Source: The National, Wednesday January 30, 2013
OIL Search finished the 2012 calendar year on a high note, with revenues for the 2012 full year of US$724.6 million (K1.52 billion) and US$218.2 million (K457 million) for the fourth quarter, according to its December quarterly report released yesterday.
The company’s financial results for the year to Dec 31, 2012 will be released to the market on Feb 26, 2013.
Managing director Peter Botten said the fourth quarter featured a strong production performance from its core PNG oil fields and good progress made on the PNG LNG project and other growth opportunities, including gas expansion and material oil exploration.
At the end of last year, the PNG LNG project was about 70% complete and on track for first LNG sales in 2014.
The estimated project cost has increased to US$19 billion while the plant capacity has risen to 6.9 million metric tonnes per annum.
“For the PNG LNG project, a number of major pieces of project infrastructure are now at, or nearing, completion, with the remainder of works progressing generally in line with schedule,” Botten said.
“Importantly, runway pavement at the Komo airfield is progressing well and first cargo flights, which will bring in key items of equipment for the construction of the Hides Gas Conditioning Plant (HGCP), are planned to commence this year.
“Oil Search’s associated gas and PRL 2 life extension projects are also advancing and remain on track to supply commissioning gas to the LNG plant this year.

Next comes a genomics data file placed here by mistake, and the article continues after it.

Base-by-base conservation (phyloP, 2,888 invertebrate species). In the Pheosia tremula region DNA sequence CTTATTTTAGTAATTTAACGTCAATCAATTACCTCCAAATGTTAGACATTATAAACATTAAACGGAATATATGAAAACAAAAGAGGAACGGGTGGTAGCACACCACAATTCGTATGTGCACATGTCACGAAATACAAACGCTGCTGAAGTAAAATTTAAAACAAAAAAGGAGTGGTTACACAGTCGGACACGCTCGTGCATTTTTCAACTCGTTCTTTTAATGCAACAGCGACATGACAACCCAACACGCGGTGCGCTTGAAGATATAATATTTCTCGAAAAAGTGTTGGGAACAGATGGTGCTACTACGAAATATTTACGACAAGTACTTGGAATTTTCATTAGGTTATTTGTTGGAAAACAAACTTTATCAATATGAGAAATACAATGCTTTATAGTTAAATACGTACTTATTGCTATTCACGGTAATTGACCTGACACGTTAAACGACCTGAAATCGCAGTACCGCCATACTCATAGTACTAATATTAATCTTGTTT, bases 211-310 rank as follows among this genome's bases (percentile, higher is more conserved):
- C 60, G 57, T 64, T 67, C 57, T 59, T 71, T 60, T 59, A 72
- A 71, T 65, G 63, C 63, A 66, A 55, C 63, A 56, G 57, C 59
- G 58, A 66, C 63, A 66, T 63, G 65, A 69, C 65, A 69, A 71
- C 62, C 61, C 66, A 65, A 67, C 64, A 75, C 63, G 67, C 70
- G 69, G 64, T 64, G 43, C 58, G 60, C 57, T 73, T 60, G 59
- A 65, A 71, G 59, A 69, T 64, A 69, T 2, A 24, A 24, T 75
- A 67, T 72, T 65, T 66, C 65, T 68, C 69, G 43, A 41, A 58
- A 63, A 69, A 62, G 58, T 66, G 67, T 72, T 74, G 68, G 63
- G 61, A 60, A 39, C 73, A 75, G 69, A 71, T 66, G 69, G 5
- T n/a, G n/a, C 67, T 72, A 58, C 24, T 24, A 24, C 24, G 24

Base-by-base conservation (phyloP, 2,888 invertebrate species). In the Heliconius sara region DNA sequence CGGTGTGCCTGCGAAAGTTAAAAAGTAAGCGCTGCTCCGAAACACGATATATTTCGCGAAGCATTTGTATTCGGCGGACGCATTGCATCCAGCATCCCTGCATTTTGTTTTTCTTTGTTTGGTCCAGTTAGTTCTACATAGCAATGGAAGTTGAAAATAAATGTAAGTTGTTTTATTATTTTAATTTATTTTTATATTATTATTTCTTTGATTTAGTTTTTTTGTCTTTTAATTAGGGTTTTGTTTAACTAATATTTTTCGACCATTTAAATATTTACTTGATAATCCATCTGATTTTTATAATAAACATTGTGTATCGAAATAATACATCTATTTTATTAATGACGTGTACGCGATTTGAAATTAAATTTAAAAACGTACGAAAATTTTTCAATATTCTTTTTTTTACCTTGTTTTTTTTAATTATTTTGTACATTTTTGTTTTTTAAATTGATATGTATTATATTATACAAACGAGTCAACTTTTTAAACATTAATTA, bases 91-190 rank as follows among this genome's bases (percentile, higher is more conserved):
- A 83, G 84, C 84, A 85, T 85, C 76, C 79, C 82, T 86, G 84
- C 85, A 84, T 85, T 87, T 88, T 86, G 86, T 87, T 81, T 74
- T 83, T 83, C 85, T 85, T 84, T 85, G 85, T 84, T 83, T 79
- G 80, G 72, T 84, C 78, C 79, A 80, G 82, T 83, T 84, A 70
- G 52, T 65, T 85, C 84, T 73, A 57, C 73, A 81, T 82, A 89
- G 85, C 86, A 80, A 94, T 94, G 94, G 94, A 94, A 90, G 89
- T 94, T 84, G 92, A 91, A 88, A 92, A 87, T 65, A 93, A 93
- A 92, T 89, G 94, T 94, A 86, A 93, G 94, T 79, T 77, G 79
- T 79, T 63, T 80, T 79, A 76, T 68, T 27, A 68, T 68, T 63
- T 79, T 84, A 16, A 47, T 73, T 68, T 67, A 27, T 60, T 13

“The operator, Esso Highlands Ltd, has reconfirmed the project remains on schedule for first LNG sales in 2014.
“Following a cost and schedule review by the operator in November, the capital cost estimate for the project has increased from US$15.7 billion to US$19 billion.
“While this is disappointing, the economic impact is largely offset by a 5% increase in LNG plant capacity and considerably higher oil prices than when the project was initially sanctioned.
“Project economics remain sound.”
The PRL 3 JV has begun development studies to assess potential design concepts for the P’nyang gas field, which may include a third PNG LNG train.
“Oil Search continues to develop its options for LNG growth,” Botten said.
“During the quarter, design studies for the P’nyang gas resource in PRL 3 continued, with a range of options under consideration, including the potential for a third PNG LNG train.”
A farm-down of Oil Search’s Gulf of Papua acreage to TOTAL S A was executed and documentation submitted for PNG government approval.
Botten said this satisfied one of the company’s core strategic objectives, which was to bring an experienced LNG operator into the licences, to share risks during the exploration phase.
“Assessment of the new 3D seismic data in the Gulf licences has been encouraging and planning for the offshore drilling programme, beginning in the first-second quarter of this year, is well advanced,” he said.